Indexing, While Helpful as a Search Tool, Puts a Drag on a Computer


Q: My two partners and I use the same make and style of computer, the same XP operating system and pretty much the same application software, plus we maintain the computers with the same antivirus, junk-cleaning and performance-enhancing software. Yet one partner’s computer runs significantly faster than the other two. Any ideas what he’s doing right or what we’re doing wrong?


A: You’ve raised a question whose answer contains several important threads. Let’s start with some background.


Whether you’re running XP, Vista or Windows 7, the speed differences could be caused by many things, but since you all are using identical hardware, software and maintenance, I would guess the culprit is likely indexing, which is the underlying process that builds the database for Windows’ Search capability.


The Search function, while useful, has a significant downside: To stay current with all the data in a computer, the indexing function works diligently, demanding a significant share of random access memory and CPU power. In fact, the indexing process often continues to labor when the computer is otherwise idle. In that way it can catch up on any data you added or changed—including all your e-mail.


The solution? If you can live without Windows Search, I would suggest disabling it (see below for instructions). But after you disable it, if you discover that indexing is not the culprit, you can easily—without loss of data—enable it again. We’ll get back to that do-it-yourself process later.


Now we come to the next thread. While useful, the XP Search tool is not a top-notch data hunter. But if you really must have it and you can live with the drain on computer speed, consider upgrading it with a free copy of Windows Search 4.0 from the Windows Web site. It’s much faster, and it does more. It doesn’t just regurgitate the “hits” on the screen; it sorts them in convenient categories: e-mails, documents, photos, etc. However, it still drags down the computer’s speed.


The Vista and Windows 7 editions also are search tool winners. They dig deep and fast because Microsoft has souped up its search algorithm. But they, too, slow the machine. In addition, enabling and disabling indexing in Vista and Windows 7 is somewhat more complicated than in XP—and we’ll get to that later, too.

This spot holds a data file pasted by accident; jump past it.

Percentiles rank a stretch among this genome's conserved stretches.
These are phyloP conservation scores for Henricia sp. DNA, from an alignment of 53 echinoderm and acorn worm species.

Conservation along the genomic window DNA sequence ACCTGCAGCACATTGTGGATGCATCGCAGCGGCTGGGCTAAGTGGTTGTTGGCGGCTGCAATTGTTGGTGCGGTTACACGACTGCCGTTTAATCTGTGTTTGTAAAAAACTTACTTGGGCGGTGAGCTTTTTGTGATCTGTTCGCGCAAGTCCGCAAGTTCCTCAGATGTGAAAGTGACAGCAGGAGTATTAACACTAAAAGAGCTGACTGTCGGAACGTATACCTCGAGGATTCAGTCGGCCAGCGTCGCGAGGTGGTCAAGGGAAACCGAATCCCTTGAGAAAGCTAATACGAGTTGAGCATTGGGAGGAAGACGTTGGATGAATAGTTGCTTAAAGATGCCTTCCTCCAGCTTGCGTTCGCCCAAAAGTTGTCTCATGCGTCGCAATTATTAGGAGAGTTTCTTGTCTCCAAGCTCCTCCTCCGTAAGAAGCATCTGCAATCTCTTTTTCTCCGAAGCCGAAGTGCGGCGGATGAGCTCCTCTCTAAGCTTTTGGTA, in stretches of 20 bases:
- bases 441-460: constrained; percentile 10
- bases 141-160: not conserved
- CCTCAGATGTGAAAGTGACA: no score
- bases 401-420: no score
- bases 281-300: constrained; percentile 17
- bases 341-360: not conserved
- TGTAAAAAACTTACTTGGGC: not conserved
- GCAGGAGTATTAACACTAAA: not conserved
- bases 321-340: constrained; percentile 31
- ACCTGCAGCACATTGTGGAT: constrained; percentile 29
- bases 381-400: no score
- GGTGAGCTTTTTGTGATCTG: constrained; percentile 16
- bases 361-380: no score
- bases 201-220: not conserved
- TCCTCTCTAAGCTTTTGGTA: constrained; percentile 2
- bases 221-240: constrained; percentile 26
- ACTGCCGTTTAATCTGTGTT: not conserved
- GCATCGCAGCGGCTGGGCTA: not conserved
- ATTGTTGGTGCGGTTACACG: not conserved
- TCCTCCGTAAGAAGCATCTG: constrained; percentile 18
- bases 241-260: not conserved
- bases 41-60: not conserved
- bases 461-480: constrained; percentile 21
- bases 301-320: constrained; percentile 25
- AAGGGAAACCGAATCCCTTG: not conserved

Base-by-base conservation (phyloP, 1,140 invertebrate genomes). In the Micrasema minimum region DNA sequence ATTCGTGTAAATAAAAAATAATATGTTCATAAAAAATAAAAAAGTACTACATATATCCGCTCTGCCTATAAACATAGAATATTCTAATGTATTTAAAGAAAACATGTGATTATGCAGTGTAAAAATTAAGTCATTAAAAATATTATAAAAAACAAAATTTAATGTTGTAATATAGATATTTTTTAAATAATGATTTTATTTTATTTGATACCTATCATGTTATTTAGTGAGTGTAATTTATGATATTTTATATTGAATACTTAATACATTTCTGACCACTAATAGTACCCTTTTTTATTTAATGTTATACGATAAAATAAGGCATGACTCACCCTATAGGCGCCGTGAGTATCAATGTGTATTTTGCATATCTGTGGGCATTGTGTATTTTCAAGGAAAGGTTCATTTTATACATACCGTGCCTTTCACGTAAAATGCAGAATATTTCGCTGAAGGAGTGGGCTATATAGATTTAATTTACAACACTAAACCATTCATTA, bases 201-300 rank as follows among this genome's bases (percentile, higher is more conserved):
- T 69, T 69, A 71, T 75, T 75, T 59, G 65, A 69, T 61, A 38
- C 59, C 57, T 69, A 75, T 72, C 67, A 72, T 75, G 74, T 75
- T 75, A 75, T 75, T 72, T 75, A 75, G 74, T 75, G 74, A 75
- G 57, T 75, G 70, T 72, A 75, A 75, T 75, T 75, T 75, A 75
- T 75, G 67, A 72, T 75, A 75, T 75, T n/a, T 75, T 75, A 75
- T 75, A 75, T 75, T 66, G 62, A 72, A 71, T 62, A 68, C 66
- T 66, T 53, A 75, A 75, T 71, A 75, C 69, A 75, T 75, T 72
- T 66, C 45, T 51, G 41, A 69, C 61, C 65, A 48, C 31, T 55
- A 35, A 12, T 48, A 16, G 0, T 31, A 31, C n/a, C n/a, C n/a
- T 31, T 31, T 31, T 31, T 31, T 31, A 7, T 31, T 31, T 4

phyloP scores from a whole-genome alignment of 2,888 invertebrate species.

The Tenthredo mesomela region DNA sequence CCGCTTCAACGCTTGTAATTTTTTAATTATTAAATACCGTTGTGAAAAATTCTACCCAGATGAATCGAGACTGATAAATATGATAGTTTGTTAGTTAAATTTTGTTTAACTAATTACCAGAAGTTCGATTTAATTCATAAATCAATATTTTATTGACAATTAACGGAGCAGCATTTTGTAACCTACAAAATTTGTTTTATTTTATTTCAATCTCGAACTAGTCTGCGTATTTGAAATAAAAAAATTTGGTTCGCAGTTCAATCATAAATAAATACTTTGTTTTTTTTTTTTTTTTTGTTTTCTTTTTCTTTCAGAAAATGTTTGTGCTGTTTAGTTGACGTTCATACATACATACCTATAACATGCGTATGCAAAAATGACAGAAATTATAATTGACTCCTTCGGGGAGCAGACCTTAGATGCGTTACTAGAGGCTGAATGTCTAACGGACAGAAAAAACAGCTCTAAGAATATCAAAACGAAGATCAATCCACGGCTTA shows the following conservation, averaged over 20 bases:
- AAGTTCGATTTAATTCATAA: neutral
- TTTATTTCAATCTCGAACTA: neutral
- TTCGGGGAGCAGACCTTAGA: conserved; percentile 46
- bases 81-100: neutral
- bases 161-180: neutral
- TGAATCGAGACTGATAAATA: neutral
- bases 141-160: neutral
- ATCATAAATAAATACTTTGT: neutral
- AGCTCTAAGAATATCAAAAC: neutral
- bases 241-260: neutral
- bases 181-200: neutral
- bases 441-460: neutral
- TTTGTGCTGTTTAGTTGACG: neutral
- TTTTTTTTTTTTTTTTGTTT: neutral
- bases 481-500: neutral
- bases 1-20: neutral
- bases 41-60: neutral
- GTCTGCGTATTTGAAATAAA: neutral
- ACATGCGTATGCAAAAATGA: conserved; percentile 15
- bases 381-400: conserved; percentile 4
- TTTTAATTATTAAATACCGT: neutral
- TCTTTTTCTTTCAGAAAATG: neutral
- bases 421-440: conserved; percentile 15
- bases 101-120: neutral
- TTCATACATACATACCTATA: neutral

If it turns out that zapping indexing solves your speed problems and you disable it, but you still want a search engine, you have at least two options. One is to run indexing for an hour or so, say, daily or once a week, to refresh the database. The other option is to use the Google Desktop search tool instead. It’s comparable in power to Search, but because its indexing process is more efficient, it puts less drain on a computer’s operation. Plus it launches the index only when the computer has been idle for at least an hour.


Bonus: When you download the Google Desktop (at, you can select several different ways to access Google’s Search: by clicking on an icon that you can position anywhere on your screen (see screenshot left), by tapping on an icon in your toolbar (see screenshot right) or by pressing Ctrl twice (see below).


If the Google indexing still puts a drag on your computer, you can pause indexing for one hour by clicking on the Desktop icon in the taskbar, clicking on Indexing and then on Pause (see screenshot at left). Or turn off Desktop by clicking on Exit (it will start up automatically when you reboot).


Now, to disable indexing in XP, open Explorer and select which hard drive you want to disable and right-click on it to open its Properties screen. Go to the General tab and unselect Allow Indexing Service to index this disk for fast file searching (see screenshot below), and click OK. The removal may take a few minutes. Repeat the steps for each drive on which you want to disable indexing.


If you want to completely disable indexing on all your computer’s drives, open Control Panel, select Administrative Tools and Services, scroll down to Indexing Service (see screenshot below) and double-click on it. If the status shows Running, click on Stop and under Startup type, select Disabled and click OK.


In Vista, go to Control Panel, Administrative Tools, Services and cursor down to Windows Search Properties (see screenshot below).




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